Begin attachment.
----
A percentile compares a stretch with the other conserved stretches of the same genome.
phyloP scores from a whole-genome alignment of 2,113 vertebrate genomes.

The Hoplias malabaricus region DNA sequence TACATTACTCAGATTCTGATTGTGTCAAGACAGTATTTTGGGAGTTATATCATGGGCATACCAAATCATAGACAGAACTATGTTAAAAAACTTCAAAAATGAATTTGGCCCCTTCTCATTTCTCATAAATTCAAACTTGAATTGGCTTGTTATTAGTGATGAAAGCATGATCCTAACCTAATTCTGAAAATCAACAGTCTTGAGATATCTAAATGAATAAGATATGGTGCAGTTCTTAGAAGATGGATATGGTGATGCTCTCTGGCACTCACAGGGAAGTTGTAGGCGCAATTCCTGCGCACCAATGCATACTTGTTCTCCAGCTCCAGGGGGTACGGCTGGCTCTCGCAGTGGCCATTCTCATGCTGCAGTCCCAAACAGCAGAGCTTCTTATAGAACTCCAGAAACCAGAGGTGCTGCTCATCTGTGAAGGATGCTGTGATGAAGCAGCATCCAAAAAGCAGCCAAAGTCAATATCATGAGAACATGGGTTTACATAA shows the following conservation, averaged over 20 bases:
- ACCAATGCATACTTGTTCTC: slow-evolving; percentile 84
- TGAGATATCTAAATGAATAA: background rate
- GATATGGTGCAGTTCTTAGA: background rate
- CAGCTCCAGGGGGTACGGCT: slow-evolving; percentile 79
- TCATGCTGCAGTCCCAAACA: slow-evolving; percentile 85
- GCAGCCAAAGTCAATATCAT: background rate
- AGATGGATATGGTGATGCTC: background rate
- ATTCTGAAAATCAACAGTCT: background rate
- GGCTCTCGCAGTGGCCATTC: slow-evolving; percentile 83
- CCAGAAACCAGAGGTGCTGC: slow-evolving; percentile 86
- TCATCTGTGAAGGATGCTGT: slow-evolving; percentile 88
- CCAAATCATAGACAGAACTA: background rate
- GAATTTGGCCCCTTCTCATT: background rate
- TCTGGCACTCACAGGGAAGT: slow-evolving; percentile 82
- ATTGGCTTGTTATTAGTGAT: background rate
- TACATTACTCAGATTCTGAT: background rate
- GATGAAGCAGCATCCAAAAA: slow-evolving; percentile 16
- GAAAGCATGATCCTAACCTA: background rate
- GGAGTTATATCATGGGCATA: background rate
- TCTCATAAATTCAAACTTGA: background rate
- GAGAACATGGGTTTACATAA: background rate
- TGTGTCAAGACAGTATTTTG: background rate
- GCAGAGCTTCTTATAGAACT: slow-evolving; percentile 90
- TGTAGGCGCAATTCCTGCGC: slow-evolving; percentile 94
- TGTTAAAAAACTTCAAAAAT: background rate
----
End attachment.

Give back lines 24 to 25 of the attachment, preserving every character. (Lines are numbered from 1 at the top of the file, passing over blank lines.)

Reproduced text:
- GAGAACATGGGTTTACATAA: background rate
- TGTGTCAAGACAGTATTTTG: background rate